Google and Amazon's control of the book digitization industry: good or bad?


What’s so bad about Amazon and Google Books having a duopolistic stranglehold on the online book-reading industry? That’s what I’d like to know, after the chairman of the Association of American Publishers, speaking at Princeton, said that a recent court ruling between publishers and Google would effectively create a duopoly in the market—Google Books and that “click the read inside” thing on Amazon. I need someone to tell me if I should be outraged, or if I can safely say “eh, whatever” and move on with my life.

The court ruling, which went down last October, says one Richard Sarnoff, sorta makes it hard for any other company to get in the business. Google has to pay publishers $60 per book it scans, then has to ask publishers if it’s allowed to run ads alongside the book. If the publisher gives the OK, Google still has to hand over a portion of the ad revenue to the publishers. You can’t imagine too many startups coming up with that kind of money every time they want to scan a book.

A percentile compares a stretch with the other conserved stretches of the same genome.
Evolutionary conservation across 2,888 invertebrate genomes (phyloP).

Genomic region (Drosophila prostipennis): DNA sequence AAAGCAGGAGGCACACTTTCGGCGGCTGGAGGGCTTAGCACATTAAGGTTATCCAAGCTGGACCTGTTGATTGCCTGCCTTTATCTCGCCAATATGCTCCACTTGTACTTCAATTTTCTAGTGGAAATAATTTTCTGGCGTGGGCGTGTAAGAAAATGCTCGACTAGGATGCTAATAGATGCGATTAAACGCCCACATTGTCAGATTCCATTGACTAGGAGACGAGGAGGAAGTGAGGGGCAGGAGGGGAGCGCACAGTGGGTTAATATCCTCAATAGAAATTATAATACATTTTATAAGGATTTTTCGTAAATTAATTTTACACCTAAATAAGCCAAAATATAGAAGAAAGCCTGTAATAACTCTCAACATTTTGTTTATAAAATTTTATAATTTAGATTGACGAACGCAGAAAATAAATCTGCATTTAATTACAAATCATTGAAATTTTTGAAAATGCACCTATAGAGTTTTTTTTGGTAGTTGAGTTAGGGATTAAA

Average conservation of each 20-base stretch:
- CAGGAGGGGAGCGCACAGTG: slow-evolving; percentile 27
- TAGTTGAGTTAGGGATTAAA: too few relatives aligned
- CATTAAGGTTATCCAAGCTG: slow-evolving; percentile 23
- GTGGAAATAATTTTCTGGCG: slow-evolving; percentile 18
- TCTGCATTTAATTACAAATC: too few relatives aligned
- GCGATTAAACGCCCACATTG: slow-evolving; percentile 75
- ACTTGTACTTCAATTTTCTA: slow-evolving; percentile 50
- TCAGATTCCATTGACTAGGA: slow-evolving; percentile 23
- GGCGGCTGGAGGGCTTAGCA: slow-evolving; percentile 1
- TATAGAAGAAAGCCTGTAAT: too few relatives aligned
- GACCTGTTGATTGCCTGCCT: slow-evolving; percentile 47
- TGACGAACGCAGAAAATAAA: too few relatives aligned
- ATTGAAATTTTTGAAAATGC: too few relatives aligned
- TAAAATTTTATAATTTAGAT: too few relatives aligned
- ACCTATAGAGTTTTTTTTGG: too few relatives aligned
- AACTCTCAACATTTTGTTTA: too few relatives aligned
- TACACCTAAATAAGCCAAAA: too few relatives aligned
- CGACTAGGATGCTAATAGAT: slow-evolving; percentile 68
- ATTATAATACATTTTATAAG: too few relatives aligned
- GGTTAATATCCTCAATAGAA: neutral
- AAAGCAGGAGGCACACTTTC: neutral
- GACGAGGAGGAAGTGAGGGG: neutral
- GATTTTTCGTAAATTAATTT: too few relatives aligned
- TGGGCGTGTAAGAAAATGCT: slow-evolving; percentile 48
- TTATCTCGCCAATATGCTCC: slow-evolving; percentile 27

Mind you, this only applies to books that are still under copyright but are no longer in print. Readers get a chance to read impossible-to-find books, and the publishers get paid; Google gets to wet its beak, so to speak. If it takes off, then Google will have just found a new revenue source.

All I want to know is, is that whole setup—Google and Amazon being the only two games in town, as it were—necessarily a bad thing for consumers? Google seems to know what it’s doing with respect to digitizing all those books, and I’d much sooner want Google to do the digitizing than some unknown startup.

At left, some books!